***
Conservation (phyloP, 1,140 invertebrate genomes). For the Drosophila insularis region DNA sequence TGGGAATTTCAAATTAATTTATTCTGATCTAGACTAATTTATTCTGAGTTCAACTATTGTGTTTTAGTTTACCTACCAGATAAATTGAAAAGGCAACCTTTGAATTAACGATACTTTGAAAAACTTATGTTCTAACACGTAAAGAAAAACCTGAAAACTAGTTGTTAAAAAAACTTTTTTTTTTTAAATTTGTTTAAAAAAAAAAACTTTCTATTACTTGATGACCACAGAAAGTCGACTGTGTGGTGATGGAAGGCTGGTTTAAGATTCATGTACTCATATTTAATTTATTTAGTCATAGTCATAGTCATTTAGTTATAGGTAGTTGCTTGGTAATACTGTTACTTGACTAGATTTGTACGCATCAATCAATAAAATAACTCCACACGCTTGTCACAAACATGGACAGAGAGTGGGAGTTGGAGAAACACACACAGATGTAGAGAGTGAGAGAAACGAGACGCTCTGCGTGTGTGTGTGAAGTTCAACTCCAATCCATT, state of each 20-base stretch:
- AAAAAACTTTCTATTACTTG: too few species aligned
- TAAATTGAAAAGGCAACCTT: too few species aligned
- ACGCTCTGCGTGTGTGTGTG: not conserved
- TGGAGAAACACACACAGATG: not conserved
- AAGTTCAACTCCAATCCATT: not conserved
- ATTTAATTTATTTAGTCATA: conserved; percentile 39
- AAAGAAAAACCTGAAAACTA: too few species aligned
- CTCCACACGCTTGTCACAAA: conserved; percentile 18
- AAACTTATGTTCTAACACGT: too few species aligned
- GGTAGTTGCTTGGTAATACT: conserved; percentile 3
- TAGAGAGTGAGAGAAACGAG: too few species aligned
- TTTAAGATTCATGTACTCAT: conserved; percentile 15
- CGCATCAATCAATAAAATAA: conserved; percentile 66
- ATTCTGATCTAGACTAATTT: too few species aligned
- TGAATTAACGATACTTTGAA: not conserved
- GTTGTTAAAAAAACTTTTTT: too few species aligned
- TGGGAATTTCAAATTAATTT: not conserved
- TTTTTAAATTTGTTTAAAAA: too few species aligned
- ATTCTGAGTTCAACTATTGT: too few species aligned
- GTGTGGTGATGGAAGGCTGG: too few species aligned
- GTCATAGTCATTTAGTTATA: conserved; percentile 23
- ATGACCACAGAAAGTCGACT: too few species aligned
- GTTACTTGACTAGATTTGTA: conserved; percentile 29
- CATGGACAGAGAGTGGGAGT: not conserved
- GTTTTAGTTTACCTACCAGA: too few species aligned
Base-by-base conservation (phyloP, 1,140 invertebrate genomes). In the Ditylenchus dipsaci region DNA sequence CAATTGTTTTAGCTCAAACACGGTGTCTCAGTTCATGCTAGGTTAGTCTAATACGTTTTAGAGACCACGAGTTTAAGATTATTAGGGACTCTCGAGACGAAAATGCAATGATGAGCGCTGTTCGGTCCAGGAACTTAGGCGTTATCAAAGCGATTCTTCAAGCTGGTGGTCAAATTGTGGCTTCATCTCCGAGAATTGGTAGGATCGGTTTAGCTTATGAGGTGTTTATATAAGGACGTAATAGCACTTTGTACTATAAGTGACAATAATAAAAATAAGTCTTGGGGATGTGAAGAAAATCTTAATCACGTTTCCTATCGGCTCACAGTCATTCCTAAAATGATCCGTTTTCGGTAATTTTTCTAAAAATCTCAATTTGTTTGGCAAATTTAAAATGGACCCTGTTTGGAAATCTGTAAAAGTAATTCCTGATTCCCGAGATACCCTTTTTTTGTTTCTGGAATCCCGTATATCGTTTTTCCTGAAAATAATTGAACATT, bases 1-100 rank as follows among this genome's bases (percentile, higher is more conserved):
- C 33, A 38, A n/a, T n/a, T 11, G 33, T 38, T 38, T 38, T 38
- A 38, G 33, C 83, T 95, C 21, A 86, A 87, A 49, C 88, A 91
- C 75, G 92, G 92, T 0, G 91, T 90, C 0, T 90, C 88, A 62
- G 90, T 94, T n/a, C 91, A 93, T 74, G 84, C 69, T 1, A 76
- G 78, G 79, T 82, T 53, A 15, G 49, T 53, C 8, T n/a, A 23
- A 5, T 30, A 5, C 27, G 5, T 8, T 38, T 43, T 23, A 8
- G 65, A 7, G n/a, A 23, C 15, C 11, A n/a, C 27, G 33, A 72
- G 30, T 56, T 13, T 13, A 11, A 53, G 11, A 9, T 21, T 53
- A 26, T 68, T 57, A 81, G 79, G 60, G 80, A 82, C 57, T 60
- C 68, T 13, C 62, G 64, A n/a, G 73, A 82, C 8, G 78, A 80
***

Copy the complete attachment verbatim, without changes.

Conservation (phyloP, 1,140 invertebrate genomes). For the Drosophila insularis region DNA sequence TGGGAATTTCAAATTAATTTATTCTGATCTAGACTAATTTATTCTGAGTTCAACTATTGTGTTTTAGTTTACCTACCAGATAAATTGAAAAGGCAACCTTTGAATTAACGATACTTTGAAAAACTTATGTTCTAACACGTAAAGAAAAACCTGAAAACTAGTTGTTAAAAAAACTTTTTTTTTTTAAATTTGTTTAAAAAAAAAAACTTTCTATTACTTGATGACCACAGAAAGTCGACTGTGTGGTGATGGAAGGCTGGTTTAAGATTCATGTACTCATATTTAATTTATTTAGTCATAGTCATAGTCATTTAGTTATAGGTAGTTGCTTGGTAATACTGTTACTTGACTAGATTTGTACGCATCAATCAATAAAATAACTCCACACGCTTGTCACAAACATGGACAGAGAGTGGGAGTTGGAGAAACACACACAGATGTAGAGAGTGAGAGAAACGAGACGCTCTGCGTGTGTGTGTGAAGTTCAACTCCAATCCATT, state of each 20-base stretch:
- AAAAAACTTTCTATTACTTG: too few species aligned
- TAAATTGAAAAGGCAACCTT: too few species aligned
- ACGCTCTGCGTGTGTGTGTG: not conserved
- TGGAGAAACACACACAGATG: not conserved
- AAGTTCAACTCCAATCCATT: not conserved
- ATTTAATTTATTTAGTCATA: conserved; percentile 39
- AAAGAAAAACCTGAAAACTA: too few species aligned
- CTCCACACGCTTGTCACAAA: conserved; percentile 18
- AAACTTATGTTCTAACACGT: too few species aligned
- GGTAGTTGCTTGGTAATACT: conserved; percentile 3
- TAGAGAGTGAGAGAAACGAG: too few species aligned
- TTTAAGATTCATGTACTCAT: conserved; percentile 15
- CGCATCAATCAATAAAATAA: conserved; percentile 66
- ATTCTGATCTAGACTAATTT: too few species aligned
- TGAATTAACGATACTTTGAA: not conserved
- GTTGTTAAAAAAACTTTTTT: too few species aligned
- TGGGAATTTCAAATTAATTT: not conserved
- TTTTTAAATTTGTTTAAAAA: too few species aligned
- ATTCTGAGTTCAACTATTGT: too few species aligned
- GTGTGGTGATGGAAGGCTGG: too few species aligned
- GTCATAGTCATTTAGTTATA: conserved; percentile 23
- ATGACCACAGAAAGTCGACT: too few species aligned
- GTTACTTGACTAGATTTGTA: conserved; percentile 29
- CATGGACAGAGAGTGGGAGT: not conserved
- GTTTTAGTTTACCTACCAGA: too few species aligned
Base-by-base conservation (phyloP, 1,140 invertebrate genomes). In the Ditylenchus dipsaci region DNA sequence CAATTGTTTTAGCTCAAACACGGTGTCTCAGTTCATGCTAGGTTAGTCTAATACGTTTTAGAGACCACGAGTTTAAGATTATTAGGGACTCTCGAGACGAAAATGCAATGATGAGCGCTGTTCGGTCCAGGAACTTAGGCGTTATCAAAGCGATTCTTCAAGCTGGTGGTCAAATTGTGGCTTCATCTCCGAGAATTGGTAGGATCGGTTTAGCTTATGAGGTGTTTATATAAGGACGTAATAGCACTTTGTACTATAAGTGACAATAATAAAAATAAGTCTTGGGGATGTGAAGAAAATCTTAATCACGTTTCCTATCGGCTCACAGTCATTCCTAAAATGATCCGTTTTCGGTAATTTTTCTAAAAATCTCAATTTGTTTGGCAAATTTAAAATGGACCCTGTTTGGAAATCTGTAAAAGTAATTCCTGATTCCCGAGATACCCTTTTTTTGTTTCTGGAATCCCGTATATCGTTTTTCCTGAAAATAATTGAACATT, bases 1-100 rank as follows among this genome's bases (percentile, higher is more conserved):
- C 33, A 38, A n/a, T n/a, T 11, G 33, T 38, T 38, T 38, T 38
- A 38, G 33, C 83, T 95, C 21, A 86, A 87, A 49, C 88, A 91
- C 75, G 92, G 92, T 0, G 91, T 90, C 0, T 90, C 88, A 62
- G 90, T 94, T n/a, C 91, A 93, T 74, G 84, C 69, T 1, A 76
- G 78, G 79, T 82, T 53, A 15, G 49, T 53, C 8, T n/a, A 23
- A 5, T 30, A 5, C 27, G 5, T 8, T 38, T 43, T 23, A 8
- G 65, A 7, G n/a, A 23, C 15, C 11, A n/a, C 27, G 33, A 72
- G 30, T 56, T 13, T 13, A 11, A 53, G 11, A 9, T 21, T 53
- A 26, T 68, T 57, A 81, G 79, G 60, G 80, A 82, C 57, T 60
- C 68, T 13, C 62, G 64, A n/a, G 73, A 82, C 8, G 78, A 80